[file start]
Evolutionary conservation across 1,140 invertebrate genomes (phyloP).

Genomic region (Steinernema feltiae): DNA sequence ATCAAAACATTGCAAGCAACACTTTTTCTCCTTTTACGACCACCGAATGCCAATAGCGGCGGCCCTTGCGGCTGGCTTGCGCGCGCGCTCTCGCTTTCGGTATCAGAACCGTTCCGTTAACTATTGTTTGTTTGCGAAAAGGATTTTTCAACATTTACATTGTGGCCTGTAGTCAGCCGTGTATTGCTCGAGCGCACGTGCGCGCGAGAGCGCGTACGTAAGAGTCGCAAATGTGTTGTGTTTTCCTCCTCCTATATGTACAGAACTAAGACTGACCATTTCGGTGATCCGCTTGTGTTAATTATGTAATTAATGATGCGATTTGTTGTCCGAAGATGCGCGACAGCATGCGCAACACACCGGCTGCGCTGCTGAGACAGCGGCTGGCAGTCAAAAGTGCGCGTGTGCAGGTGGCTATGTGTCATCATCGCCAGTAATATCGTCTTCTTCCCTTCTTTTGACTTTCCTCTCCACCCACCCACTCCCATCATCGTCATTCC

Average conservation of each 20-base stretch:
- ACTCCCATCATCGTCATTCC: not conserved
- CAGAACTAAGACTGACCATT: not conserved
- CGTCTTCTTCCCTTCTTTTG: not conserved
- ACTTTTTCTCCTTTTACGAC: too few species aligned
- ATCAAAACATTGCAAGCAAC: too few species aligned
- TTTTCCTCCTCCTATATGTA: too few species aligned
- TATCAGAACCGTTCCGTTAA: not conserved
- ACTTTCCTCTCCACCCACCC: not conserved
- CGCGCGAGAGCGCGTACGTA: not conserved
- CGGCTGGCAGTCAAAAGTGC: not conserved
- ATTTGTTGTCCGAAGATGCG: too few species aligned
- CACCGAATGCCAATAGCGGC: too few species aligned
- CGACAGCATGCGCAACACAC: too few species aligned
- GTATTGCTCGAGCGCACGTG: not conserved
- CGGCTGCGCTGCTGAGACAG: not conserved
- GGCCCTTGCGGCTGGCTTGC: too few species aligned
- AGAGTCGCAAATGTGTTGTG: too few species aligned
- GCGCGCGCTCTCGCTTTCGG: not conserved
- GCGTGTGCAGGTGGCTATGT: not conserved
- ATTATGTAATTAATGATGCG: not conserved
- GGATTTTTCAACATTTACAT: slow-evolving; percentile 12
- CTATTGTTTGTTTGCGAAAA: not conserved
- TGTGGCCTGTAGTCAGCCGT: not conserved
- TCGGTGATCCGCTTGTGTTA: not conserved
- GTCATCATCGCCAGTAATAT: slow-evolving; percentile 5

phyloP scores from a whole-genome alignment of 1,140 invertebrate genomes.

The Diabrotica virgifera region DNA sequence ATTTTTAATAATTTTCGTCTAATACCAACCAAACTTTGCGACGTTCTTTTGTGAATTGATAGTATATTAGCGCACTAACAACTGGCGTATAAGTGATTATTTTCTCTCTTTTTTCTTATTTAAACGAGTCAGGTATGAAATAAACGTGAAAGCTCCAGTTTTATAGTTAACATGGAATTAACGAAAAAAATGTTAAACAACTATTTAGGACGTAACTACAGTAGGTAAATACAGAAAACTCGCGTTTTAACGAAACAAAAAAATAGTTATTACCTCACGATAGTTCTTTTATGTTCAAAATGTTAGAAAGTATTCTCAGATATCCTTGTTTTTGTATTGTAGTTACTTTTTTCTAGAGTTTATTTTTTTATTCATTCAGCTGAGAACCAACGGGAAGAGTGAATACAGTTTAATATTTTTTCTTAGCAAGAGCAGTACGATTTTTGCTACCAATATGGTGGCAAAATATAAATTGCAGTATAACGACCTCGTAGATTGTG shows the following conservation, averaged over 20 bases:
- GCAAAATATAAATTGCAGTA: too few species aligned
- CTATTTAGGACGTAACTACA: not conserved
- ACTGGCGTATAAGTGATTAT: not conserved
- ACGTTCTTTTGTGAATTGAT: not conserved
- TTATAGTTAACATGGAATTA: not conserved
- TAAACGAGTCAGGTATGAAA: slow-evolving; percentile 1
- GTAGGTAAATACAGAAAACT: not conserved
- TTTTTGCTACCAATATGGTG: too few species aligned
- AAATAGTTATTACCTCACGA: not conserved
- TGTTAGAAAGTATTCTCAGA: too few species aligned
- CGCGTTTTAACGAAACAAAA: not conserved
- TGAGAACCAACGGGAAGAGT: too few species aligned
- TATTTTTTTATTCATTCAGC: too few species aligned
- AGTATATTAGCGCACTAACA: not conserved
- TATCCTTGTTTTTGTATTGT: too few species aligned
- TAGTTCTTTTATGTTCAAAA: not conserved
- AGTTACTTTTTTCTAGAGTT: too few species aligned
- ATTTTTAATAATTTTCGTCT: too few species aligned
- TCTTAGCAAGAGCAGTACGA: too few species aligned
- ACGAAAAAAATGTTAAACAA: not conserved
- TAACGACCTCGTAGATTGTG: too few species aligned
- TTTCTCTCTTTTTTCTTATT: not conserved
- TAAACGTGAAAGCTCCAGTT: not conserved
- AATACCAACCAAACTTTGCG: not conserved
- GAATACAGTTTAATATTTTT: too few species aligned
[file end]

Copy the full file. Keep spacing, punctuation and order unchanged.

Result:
Evolutionary conservation across 1,140 invertebrate genomes (phyloP).

Genomic region (Steinernema feltiae): DNA sequence ATCAAAACATTGCAAGCAACACTTTTTCTCCTTTTACGACCACCGAATGCCAATAGCGGCGGCCCTTGCGGCTGGCTTGCGCGCGCGCTCTCGCTTTCGGTATCAGAACCGTTCCGTTAACTATTGTTTGTTTGCGAAAAGGATTTTTCAACATTTACATTGTGGCCTGTAGTCAGCCGTGTATTGCTCGAGCGCACGTGCGCGCGAGAGCGCGTACGTAAGAGTCGCAAATGTGTTGTGTTTTCCTCCTCCTATATGTACAGAACTAAGACTGACCATTTCGGTGATCCGCTTGTGTTAATTATGTAATTAATGATGCGATTTGTTGTCCGAAGATGCGCGACAGCATGCGCAACACACCGGCTGCGCTGCTGAGACAGCGGCTGGCAGTCAAAAGTGCGCGTGTGCAGGTGGCTATGTGTCATCATCGCCAGTAATATCGTCTTCTTCCCTTCTTTTGACTTTCCTCTCCACCCACCCACTCCCATCATCGTCATTCC

Average conservation of each 20-base stretch:
- ACTCCCATCATCGTCATTCC: not conserved
- CAGAACTAAGACTGACCATT: not conserved
- CGTCTTCTTCCCTTCTTTTG: not conserved
- ACTTTTTCTCCTTTTACGAC: too few species aligned
- ATCAAAACATTGCAAGCAAC: too few species aligned
- TTTTCCTCCTCCTATATGTA: too few species aligned
- TATCAGAACCGTTCCGTTAA: not conserved
- ACTTTCCTCTCCACCCACCC: not conserved
- CGCGCGAGAGCGCGTACGTA: not conserved
- CGGCTGGCAGTCAAAAGTGC: not conserved
- ATTTGTTGTCCGAAGATGCG: too few species aligned
- CACCGAATGCCAATAGCGGC: too few species aligned
- CGACAGCATGCGCAACACAC: too few species aligned
- GTATTGCTCGAGCGCACGTG: not conserved
- CGGCTGCGCTGCTGAGACAG: not conserved
- GGCCCTTGCGGCTGGCTTGC: too few species aligned
- AGAGTCGCAAATGTGTTGTG: too few species aligned
- GCGCGCGCTCTCGCTTTCGG: not conserved
- GCGTGTGCAGGTGGCTATGT: not conserved
- ATTATGTAATTAATGATGCG: not conserved
- GGATTTTTCAACATTTACAT: slow-evolving; percentile 12
- CTATTGTTTGTTTGCGAAAA: not conserved
- TGTGGCCTGTAGTCAGCCGT: not conserved
- TCGGTGATCCGCTTGTGTTA: not conserved
- GTCATCATCGCCAGTAATAT: slow-evolving; percentile 5

phyloP scores from a whole-genome alignment of 1,140 invertebrate genomes.

The Diabrotica virgifera region DNA sequence ATTTTTAATAATTTTCGTCTAATACCAACCAAACTTTGCGACGTTCTTTTGTGAATTGATAGTATATTAGCGCACTAACAACTGGCGTATAAGTGATTATTTTCTCTCTTTTTTCTTATTTAAACGAGTCAGGTATGAAATAAACGTGAAAGCTCCAGTTTTATAGTTAACATGGAATTAACGAAAAAAATGTTAAACAACTATTTAGGACGTAACTACAGTAGGTAAATACAGAAAACTCGCGTTTTAACGAAACAAAAAAATAGTTATTACCTCACGATAGTTCTTTTATGTTCAAAATGTTAGAAAGTATTCTCAGATATCCTTGTTTTTGTATTGTAGTTACTTTTTTCTAGAGTTTATTTTTTTATTCATTCAGCTGAGAACCAACGGGAAGAGTGAATACAGTTTAATATTTTTTCTTAGCAAGAGCAGTACGATTTTTGCTACCAATATGGTGGCAAAATATAAATTGCAGTATAACGACCTCGTAGATTGTG shows the following conservation, averaged over 20 bases:
- GCAAAATATAAATTGCAGTA: too few species aligned
- CTATTTAGGACGTAACTACA: not conserved
- ACTGGCGTATAAGTGATTAT: not conserved
- ACGTTCTTTTGTGAATTGAT: not conserved
- TTATAGTTAACATGGAATTA: not conserved
- TAAACGAGTCAGGTATGAAA: slow-evolving; percentile 1
- GTAGGTAAATACAGAAAACT: not conserved
- TTTTTGCTACCAATATGGTG: too few species aligned
- AAATAGTTATTACCTCACGA: not conserved
- TGTTAGAAAGTATTCTCAGA: too few species aligned
- CGCGTTTTAACGAAACAAAA: not conserved
- TGAGAACCAACGGGAAGAGT: too few species aligned
- TATTTTTTTATTCATTCAGC: too few species aligned
- AGTATATTAGCGCACTAACA: not conserved
- TATCCTTGTTTTTGTATTGT: too few species aligned
- TAGTTCTTTTATGTTCAAAA: not conserved
- AGTTACTTTTTTCTAGAGTT: too few species aligned
- ATTTTTAATAATTTTCGTCT: too few species aligned
- TCTTAGCAAGAGCAGTACGA: too few species aligned
- ACGAAAAAAATGTTAAACAA: not conserved
- TAACGACCTCGTAGATTGTG: too few species aligned
- TTTCTCTCTTTTTTCTTATT: not conserved
- TAAACGTGAAAGCTCCAGTT: not conserved
- AATACCAACCAAACTTTGCG: not conserved
- GAATACAGTTTAATATTTTT: too few species aligned